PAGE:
Previously published on Forbes.com.
Last year, one of our highest-performing employees, Shanon, came to my business partner and me and asked us to implement unlimited paid time off. To be honest, I freaked out a little. Turns out, I have some outdated ideas about how people “should” work.
Here’s what’s always been drilled into my head: You earn time off by putting in a certain amount of time and sweat equity. You start out with getting one week off a year. Then you work up to two, then three, etc. You earn it as you go.
But as a leader, I am continually learning about how to create a highly accountable, creative and happy team. And my way of thinking about paid time off doesn't make sense for the times we live in or for my team in particular. My team works hard. Letting them set their own time off is really the reciprocal gift I can offer.
The reality is, working a certain number of hours per week with set time off is a thing of the past. Consider Shanon’s typical schedule: She frequently starts her day before the sun comes up so that she can take a break when her young children need to get ready for school. She is often back online in the evenings after the family has gone to sleep. Given our access to information and new ways of working, flexibility and accountability are the way of the future. Shanon has proved herself to be a true leader who produces and often exceeds her accountabilities. She doesn’t need strict structures for a workday.
Having rationalized all this, though, I wanted to better understand my own resistance to the idea. What was I so afraid of? Well, that stuff wouldn’t get done. That the collective goals of the business would suffer for the individual’s needs. And it also didn’t seem fair. I had to work to earn my time off and had finally just come to a place where I felt comfortable taking six weeks of PTO per year. How could a relatively new employee have the same benefit?
I know I’m not alone in struggling through those thoughts. The idea of unlimited paid time off has gained lots of media attention in recent years, and to some, it seems excessive and a true luxury. Many argue that it’s not pragmatic for a large business to implement.
But I’ve come to realize that you have to trust your people.
In a recent HBR article, "The High Price of Overly Prescriptive HR Policies," Sue Bingham writes, “If you believe employees need strict rules and enforcement to be productive, hiring and retaining high-performance people will be a challenge for you. You hired these people for their tenacity and talents. Get out of the way and let them be great. Deal with any people who choose not to meet expectations on a case-by-case basis.”
Just as important, your employees have to trust your motivation for the policy. Is it a policy in principle or in practice? Does the policy have leadership buy-in? Is it really okay to take more time off, or am I going to be (subtly or outright) punished for it?
Here’s what will make it work for both you and the employee:
Communicate your expectations clearly.
This is vital. Talk about what is really unacceptable for you as a leader, and figure out what isn’t. If an employee lets you know that they are taking eight weeks of vacation and it tweaks you, talk about it. Don't make your people guess at what doesn’t work for you.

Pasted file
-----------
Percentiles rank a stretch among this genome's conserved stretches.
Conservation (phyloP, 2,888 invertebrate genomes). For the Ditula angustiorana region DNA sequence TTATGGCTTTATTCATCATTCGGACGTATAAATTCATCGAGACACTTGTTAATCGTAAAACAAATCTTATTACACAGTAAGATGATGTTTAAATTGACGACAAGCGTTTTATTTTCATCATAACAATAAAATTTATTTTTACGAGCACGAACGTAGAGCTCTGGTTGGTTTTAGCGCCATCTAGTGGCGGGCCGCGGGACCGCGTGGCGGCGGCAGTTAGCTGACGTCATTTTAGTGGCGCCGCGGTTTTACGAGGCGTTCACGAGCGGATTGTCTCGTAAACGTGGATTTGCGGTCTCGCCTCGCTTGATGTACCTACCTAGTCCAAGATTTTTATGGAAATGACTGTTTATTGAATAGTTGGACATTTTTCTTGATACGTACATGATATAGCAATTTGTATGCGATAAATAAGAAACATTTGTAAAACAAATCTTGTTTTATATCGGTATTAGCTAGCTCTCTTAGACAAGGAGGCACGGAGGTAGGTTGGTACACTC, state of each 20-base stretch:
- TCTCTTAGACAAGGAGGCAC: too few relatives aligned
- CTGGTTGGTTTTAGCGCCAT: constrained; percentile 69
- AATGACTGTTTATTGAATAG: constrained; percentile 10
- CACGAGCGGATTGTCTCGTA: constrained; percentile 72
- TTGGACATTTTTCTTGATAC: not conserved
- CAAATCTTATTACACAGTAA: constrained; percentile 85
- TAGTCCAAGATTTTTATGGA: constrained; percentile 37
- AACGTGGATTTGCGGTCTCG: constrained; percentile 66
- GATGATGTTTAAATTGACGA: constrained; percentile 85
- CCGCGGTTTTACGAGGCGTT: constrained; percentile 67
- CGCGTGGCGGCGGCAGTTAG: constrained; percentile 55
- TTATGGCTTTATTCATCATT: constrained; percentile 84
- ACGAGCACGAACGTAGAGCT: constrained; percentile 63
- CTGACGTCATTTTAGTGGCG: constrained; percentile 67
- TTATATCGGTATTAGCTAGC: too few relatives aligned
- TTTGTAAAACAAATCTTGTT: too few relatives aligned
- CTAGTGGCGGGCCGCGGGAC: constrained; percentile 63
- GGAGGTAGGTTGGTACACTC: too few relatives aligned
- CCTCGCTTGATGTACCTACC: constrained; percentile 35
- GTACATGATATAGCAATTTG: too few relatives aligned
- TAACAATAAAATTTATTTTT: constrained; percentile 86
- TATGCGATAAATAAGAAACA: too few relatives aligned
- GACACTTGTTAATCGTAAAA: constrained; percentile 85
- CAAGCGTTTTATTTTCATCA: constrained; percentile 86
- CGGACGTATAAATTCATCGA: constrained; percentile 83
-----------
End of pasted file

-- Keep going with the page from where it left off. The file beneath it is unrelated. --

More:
Nathan Christensen, CEO of MammothHR, an HR technology company and consultancy headquartered in Portland, Oregon, shared his experience in a recent Fast Company article: “Communicate that time off is a two-way street. We offer our employees flexibility because we want to invest in their personal lives. But the investment needs to be mutual. In return for flexibility, we ask our employees to invest themselves in our mission, making sure their work gets done and gets done well, so our organization can thrive, our customers are supported, and our colleagues can balance their lives, too.”
Offer signals of trust.
David Burkus, author of Under New Management: How Leading Organizations Are Upending Business as Usual, suggests that unlimited paid time off actually creates a relationship of mutual trust between employer and employee: “The majority of people respond to signals of trust with more trustworthy behavior. We know from motivation research that when people feel trusted, it dramatically affects their feeling of autonomy. Autonomy tends to increase motivation and morale and usually, that correlates to increases in productivity and often to profitability.”
Check in monthly or quarterly on performance.
Sit down with your employees one on one to talk about their accountabilities to ensure they are moving forward and all aspects of their role are being well tended to. General Electric, which in 2015 became the first Fortune 500 company to implement unlimited PTO, says it still expects employees to “coordinate all time off with your manager, continue to meet your goals and maintain satisfactory performance.”
Require 100% transparency.
You don’t want surprises. Institute clear policies that preempt potential issues. For example, employees must post all “off days” on a shared calendar, and they should notify you of vacations lasting a week or longer at least two months ahead of time.
Building a culture of creative, accountable employees requires that you unlearn some of what may have made sense to you in the past. You have to be willing to embrace new ways of working and trust your people. This is the formula for success in the 21st century.